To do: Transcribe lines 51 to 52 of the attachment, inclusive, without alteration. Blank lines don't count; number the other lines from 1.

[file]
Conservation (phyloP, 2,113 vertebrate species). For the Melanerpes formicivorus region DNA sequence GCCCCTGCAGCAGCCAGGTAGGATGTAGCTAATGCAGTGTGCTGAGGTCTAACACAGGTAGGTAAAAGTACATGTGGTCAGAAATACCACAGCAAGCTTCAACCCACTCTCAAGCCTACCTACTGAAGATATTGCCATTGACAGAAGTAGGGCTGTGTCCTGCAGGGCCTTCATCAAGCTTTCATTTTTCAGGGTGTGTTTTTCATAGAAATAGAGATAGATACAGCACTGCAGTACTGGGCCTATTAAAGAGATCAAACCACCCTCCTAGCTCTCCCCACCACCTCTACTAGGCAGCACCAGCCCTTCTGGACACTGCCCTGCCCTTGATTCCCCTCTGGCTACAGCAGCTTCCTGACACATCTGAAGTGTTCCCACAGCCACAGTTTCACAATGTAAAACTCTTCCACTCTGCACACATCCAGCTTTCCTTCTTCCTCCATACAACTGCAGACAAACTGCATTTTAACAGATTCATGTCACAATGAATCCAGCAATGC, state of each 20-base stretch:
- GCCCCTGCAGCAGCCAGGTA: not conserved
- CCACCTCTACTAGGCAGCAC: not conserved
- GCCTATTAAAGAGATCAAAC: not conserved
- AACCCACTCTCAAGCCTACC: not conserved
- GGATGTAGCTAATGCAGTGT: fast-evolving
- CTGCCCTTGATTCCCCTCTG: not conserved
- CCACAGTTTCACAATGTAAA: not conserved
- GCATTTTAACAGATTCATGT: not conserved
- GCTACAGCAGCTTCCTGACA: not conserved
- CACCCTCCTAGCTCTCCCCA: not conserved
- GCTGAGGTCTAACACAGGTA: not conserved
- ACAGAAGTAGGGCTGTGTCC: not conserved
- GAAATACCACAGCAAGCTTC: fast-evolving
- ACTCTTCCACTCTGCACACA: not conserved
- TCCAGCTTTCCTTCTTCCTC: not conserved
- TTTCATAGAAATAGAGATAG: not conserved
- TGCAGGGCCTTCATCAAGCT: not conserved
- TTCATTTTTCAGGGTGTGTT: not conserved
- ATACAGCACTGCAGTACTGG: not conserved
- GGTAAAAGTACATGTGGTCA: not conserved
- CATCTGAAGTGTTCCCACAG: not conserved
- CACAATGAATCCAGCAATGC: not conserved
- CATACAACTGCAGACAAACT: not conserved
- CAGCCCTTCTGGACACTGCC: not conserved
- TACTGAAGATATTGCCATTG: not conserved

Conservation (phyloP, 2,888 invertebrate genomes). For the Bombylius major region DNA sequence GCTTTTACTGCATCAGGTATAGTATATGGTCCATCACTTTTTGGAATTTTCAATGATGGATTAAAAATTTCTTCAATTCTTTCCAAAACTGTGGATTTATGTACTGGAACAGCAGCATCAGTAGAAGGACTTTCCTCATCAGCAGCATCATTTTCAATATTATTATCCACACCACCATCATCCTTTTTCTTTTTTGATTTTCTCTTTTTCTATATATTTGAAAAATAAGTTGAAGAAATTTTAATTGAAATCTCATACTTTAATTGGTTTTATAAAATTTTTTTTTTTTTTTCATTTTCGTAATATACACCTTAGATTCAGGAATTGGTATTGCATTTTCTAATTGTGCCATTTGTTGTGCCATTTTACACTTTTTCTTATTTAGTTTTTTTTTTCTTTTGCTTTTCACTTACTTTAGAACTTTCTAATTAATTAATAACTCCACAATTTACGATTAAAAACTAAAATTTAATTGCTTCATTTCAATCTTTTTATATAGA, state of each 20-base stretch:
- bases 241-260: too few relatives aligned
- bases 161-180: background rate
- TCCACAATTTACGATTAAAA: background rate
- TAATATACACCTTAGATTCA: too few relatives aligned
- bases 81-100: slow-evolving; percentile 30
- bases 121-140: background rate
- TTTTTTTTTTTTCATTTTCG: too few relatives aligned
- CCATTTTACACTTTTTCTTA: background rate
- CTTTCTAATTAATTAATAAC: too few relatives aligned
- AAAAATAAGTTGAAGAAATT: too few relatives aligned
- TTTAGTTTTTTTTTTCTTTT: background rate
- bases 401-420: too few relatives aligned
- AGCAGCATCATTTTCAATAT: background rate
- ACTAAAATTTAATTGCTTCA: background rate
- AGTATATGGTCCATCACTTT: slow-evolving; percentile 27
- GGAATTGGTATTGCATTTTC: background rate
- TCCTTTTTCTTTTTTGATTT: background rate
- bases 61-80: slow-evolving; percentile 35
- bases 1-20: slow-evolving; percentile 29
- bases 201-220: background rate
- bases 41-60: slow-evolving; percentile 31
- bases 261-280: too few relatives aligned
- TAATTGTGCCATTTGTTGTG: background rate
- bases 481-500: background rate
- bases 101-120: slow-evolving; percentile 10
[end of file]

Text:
- bases 481-500: background rate
- bases 101-120: slow-evolving; percentile 10